As ‘caliphate’ shrinks, Islamic State looks to global attacks

  • Reuters, Baghdad/Cairo
  • Updated: Jul 31, 2016 20:21 IST
Instead of urging supporters to travel to its self-proclaimed caliphate, Islamic State has encouraged them to act locally using any means available. (Reuters file)

Islamic State, losing territory and on the retreat in Iraq and Syria, has claimed credit for a surge in global attacks this summer, most of them in France and Germany.

The wave of attacks followed a call to strike against the West during the Islamic holy month of Ramadan in June and July, in an apparent shift in strategy by the jihadist group, which has been hammered by two years of U.S.-led coalition air strikes and ground advances by local forces.

Instead of urging supporters to travel to its self-proclaimed caliphate, it encouraged them to act locally using any means available.

“If the tyrants close the door of migration in your faces, then open the door of jihad in theirs and turn their actions against them,” said an audio clip purportedly from spokesman Abu Muhammad al-Adnani, referring to Western governments’ efforts to keep foreign fighters from travelling to the join the group.

Read: Back by US, Afghan forces mount offensive against Islamic State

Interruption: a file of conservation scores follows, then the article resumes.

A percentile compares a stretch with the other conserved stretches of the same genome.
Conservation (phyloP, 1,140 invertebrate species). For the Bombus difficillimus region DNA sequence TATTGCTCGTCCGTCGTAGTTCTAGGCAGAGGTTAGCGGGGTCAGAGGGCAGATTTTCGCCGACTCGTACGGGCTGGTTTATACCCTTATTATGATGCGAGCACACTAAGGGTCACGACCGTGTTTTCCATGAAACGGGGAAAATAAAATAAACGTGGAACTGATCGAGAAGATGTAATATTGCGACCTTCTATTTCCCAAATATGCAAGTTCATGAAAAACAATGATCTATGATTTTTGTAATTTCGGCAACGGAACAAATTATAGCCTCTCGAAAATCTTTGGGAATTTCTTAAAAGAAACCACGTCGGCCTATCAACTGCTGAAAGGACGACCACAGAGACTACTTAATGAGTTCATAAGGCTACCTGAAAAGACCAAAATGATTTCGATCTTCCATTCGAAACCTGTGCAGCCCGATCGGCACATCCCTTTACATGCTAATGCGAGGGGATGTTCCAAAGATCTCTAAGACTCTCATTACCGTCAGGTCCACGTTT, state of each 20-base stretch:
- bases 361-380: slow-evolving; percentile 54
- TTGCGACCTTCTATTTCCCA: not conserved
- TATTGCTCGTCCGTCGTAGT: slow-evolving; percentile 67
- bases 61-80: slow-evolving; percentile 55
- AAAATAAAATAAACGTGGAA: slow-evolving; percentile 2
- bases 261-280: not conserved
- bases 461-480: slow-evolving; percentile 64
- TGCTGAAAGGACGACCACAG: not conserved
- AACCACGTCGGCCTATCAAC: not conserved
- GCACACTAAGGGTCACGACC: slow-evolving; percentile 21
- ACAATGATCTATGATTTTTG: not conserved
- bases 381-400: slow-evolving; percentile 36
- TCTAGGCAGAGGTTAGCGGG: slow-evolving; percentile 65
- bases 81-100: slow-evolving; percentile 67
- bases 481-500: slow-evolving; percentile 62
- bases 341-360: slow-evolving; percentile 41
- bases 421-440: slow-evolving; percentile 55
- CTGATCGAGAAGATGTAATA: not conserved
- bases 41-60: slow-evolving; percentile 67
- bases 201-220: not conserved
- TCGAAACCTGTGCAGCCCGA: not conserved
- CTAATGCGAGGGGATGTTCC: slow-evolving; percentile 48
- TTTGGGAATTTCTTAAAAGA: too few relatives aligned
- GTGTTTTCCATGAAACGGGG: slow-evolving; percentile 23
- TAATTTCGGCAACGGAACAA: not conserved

Radicalised followers have responded to that call repeatedly in the past two months, in countries part of the international coalition battling Islamic State, including shooting people at a Florida nightclub, running them over with a truck in the French Riviera, and hacking them with an axe on a train near Munich.

The perpetrators had varying degrees of connection to the Middle East-based jihadists. Some had tried to travel to Syria and were on the authorities’ radar, while others displayed few outward signs of radicalism until their deadly acts.

“There’s a growing understanding that the idea of the caliphate is dying and more and more the leadership is calling on foreign fighters not even to come to Iraq and Syria but to go elsewhere or to commit violence locally,” said Max Abrahms, a professor at Northeastern University in Boston who studies extremist groups.

Looking ahead, security experts and officials in the Middle East and the West predict the military campaign against the group in Iraq and Syria will ultimately end its goal of establishing a caliphate but in doing so may lead to a sustained increase in militant attacks globally.

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